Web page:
“It became obvious that we should have him here. We share a mutual passion for cycling and a pride in creating and doing new things,” said Sinyard. “I’ve been very lucky to work with a guy like this.”
A quarter-century later, they’re still at it. Egger’s worked on some of Specialized’s most revered bikes — the world-famous Stumpjumper, the FSR, the Tarmac and the S Works brand, to name a few — and brought some soul to the company and its products. Over the years he has strived to design things that are more than fast, but also emotional and fun.
“Robert is good at doing things that make people smile but also strike an emotional chord,” Sinyard said.
Egger believes there’s no perfect design, and nothing is ever truly “done.” He tries to learn something new with every project, and “try to inject a huge dose of innovation.” Form does not take precedence over function in his view, form is function. He sees “beauty through innovation” in the way frame tubes are shaped, or the way the vents in a helmet draw cool air in and hot air out.
He also has brought a sense of fun — whimsy, even — to Specialized. The company’s HQ in Morgan Hill, California brims with his flights of fancy. An adult-sized Big Wheel. An off-road unicycle called “Unipsycho.” A modern pennyfarthing, a snowboard bike and all manner of beach cruisers and townies.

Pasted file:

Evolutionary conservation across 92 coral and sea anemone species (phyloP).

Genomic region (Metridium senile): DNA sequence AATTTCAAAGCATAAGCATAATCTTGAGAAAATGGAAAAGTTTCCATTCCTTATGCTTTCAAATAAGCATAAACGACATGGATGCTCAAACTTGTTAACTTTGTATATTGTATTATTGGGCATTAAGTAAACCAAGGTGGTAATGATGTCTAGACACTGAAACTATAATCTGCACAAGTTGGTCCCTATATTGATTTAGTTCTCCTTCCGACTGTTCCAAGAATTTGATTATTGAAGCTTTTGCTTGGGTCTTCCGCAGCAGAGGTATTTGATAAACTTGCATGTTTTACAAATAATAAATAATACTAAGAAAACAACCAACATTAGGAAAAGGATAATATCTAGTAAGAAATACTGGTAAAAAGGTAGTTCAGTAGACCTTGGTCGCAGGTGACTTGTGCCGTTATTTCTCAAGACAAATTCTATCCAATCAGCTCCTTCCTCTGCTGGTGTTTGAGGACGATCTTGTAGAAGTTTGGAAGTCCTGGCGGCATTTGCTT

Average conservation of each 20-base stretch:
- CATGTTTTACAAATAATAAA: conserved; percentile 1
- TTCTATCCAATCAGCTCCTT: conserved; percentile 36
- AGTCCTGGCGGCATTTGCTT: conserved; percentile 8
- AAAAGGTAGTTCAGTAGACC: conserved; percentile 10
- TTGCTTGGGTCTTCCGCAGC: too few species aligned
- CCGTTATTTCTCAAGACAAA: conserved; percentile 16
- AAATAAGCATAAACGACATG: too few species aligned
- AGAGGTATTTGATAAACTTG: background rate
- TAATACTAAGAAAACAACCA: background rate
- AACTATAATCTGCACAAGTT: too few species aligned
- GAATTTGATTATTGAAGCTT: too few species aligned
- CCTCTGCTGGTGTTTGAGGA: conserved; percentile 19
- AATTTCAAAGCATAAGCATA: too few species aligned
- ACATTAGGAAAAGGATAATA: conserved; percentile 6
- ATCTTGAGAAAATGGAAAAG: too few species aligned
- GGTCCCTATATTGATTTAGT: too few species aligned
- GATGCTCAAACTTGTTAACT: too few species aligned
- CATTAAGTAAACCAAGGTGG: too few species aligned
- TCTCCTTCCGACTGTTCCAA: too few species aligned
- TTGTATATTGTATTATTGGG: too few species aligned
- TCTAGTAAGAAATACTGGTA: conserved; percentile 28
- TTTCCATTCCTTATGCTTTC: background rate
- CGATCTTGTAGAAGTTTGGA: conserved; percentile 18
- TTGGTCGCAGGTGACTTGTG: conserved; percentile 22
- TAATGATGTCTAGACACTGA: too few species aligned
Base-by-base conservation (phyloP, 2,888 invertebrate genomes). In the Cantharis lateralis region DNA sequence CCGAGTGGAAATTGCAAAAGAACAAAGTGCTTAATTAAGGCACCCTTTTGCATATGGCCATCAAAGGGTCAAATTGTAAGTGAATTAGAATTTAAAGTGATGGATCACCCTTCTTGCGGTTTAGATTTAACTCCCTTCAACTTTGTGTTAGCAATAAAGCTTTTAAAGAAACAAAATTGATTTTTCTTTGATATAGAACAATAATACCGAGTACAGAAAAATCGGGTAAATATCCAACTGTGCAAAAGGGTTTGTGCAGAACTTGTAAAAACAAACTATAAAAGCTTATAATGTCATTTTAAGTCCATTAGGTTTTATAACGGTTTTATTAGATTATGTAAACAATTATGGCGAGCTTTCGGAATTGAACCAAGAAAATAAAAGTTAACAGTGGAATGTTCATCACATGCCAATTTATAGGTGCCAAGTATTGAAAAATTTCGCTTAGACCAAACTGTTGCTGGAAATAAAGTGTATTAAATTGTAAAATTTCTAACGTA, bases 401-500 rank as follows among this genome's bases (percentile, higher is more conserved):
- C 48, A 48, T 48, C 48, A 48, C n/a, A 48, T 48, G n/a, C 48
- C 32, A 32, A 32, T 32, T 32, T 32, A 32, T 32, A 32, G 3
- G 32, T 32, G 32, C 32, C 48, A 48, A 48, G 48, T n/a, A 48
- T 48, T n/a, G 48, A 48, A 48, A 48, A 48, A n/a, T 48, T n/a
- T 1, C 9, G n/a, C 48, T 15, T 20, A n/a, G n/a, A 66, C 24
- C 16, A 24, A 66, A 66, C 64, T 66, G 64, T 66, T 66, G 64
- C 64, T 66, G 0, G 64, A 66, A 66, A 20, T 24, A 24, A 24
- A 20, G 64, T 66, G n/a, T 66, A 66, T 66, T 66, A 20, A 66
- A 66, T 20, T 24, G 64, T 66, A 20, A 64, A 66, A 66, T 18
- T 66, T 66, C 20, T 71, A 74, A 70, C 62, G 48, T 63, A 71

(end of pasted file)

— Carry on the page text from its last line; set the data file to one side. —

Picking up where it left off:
This mixture of the serious and the silly defines Egger’s personality. He lives for pranks, and loves nudging people just beyond their comfort zone. His youthful spirit, relentless drive and design sense define his work at Specialized.
“Robert was making commentaries on the day,” said Gary Fisher, one of the godfathers of mountain biking and an accomplished designer in his own right. “He’s almost like a political cartoonist. He made statements and impacts.”
Egger also has an exceptional gift for pranks. Like, say, filling a young designer’s new car with pallet after pallet of water bottles. Or mischievously moving coworkers’ cars if they’re foolish enough to leave their keys lying around. He’s been known to brandish a blowtorch in board meetings, and he keeps a hammer handy to smash prototypes that don’t quite work.